Fourth Gear: practice makes perfect
Private practice is any driving a learner does outside of their lessons with an instructor. In short: it's Mum or Dad giving up their evenings and weekends to help their child go over what they're learning in lessons.
Parents may not charge £24 an hour like a driving instructor, but the value they can give their learner is priceless. Driving at different times, in different weather conditions and in a different car gives a learner real-life experience of how it will be when they've passed.
Unfortunately, not all parents are on board. In fact - most aren't.
Don't fancy the words? Go straight to our Parent's Guide to Private Practice infographic at the bottom of the page.
We're all busy - but some things are worth the time
Our latest survey looked deeper into the reasons parents avoid doing private practice with their children - and we found it's part of a much wider issue.
Just 13% of parents say they spend time with their children doing something outside of the weekly routine. A whopping 66% consider watching TV together as quality family time. But if this is the number one touchpoint between parent and child, that's not great news for the family - no one's actually talking.
At the age of 17, being able to interact, trust and be listened to is vital to learning the key values and skills that make great adults. When it comes to learning to drive, this is even more important. But 53% of parents aren't taking the opportunity to support their child with private practice. 25% even fear the idea!
Why parents avoid helping with driving practice
A third of parents in Belfast told us the weather gets in the way of them helping with private practice. But that weather is exactly what their child will soon be facing - alone. Parents also blamed traffic and being tired.
As well as weather, parents blamed traffic and being tired.
Top 10 reasons for not doing private practice:
|I didn't want to contradict their driving instructor||Talk to your child and their instructor about what they've covered and what needs some practice.|
|I worry they would pick up my bad habits||Don't try to teach and be on your best behaviour when you're in the driving seat.|
|I didn't want to insure them on my car||Why not? If you really don't want to, help them find their own car to practise in.|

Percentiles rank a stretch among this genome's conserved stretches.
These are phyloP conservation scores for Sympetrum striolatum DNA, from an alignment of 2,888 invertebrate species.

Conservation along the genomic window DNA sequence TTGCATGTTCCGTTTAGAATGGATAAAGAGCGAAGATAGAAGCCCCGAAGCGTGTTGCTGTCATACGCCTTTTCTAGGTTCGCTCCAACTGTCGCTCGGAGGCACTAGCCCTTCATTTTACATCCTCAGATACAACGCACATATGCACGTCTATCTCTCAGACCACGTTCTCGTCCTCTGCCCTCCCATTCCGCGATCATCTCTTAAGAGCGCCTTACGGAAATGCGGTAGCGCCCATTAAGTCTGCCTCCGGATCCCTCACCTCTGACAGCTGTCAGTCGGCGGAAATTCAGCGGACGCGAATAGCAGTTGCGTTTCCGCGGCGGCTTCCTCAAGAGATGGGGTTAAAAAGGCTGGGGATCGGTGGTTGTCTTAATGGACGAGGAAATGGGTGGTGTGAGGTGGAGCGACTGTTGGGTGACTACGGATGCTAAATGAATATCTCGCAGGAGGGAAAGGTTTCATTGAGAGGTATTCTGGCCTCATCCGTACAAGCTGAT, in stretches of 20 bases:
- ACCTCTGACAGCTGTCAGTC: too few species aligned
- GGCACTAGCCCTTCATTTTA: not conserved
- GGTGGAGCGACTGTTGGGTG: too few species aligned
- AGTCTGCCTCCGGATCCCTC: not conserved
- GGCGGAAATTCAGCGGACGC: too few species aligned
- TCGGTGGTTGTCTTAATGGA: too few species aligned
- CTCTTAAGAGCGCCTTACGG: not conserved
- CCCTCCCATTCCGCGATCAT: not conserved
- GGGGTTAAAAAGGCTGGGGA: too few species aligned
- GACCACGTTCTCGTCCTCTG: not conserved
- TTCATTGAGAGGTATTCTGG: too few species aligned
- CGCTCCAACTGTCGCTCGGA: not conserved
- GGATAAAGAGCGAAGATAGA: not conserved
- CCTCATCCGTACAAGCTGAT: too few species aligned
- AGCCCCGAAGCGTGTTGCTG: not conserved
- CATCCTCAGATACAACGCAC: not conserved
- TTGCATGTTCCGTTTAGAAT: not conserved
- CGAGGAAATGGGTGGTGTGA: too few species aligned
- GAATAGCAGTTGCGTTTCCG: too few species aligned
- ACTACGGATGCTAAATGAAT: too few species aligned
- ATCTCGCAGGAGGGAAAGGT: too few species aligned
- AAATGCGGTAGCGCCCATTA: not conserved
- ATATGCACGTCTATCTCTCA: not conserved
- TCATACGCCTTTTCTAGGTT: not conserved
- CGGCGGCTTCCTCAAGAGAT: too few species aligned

|It would cause too many arguments||They'll be focused on driving; all you need to do is stay calm, be kind and not contradict what they've been taught.|
|I wouldn't feel safe||Stay on quiet roads until you're both comfortable.|
|I didn't feel it was necessary||Surprise! It is 🙂|
|The risk of car damage was too high||Don't start until the instructor says it's OK. But the risk of damage to your child if they don't get enough experience is higher.|
|I didn't have time||An hour or 2 a week will help your child be safe when they're driving alone.|
|I'm not confident enough in my own driving skills||Good news - you're not the one driving! You can also swot up with our learner driver advice on the Young Driver's Guide.|
|I didn't have a car at this time||Fair enough - we'll let you off.|
Although the top 2 reasons are actually valid concerns (quickly cleared up by a chat with a driving instructor and some good behaviour!), many parents say they avoided doing private practice because they worried it would cause arguments.
The top 10 arguments we heard from parents who did do private practice:
- Hazard perception
- House chores
- How much I was telling them to drive
- The way I was telling them to drive
- Their future
- Social life
- Time spent on technology
Moving swiftly past the fact that 4 of those arguments aren’t even about driving, most of these squabbles are avoidable if you stay calm, speak kindly and avoid topics that aren't relevant to the job in hand.
Maybe nag your son about leaving wet towels on the floor another time. While he's trying to get his head around one of the most important life skills he'll ever learn? Probably not the moment.
Alongside drinking, drugs and sex (topics best kept for outside of the car), driving should be a HUGE subject of concern for you if you have a teenager - and it is for most. But you need to channel that worry into getting the information you need and putting it into practice. It's your child's safety at stake, after all.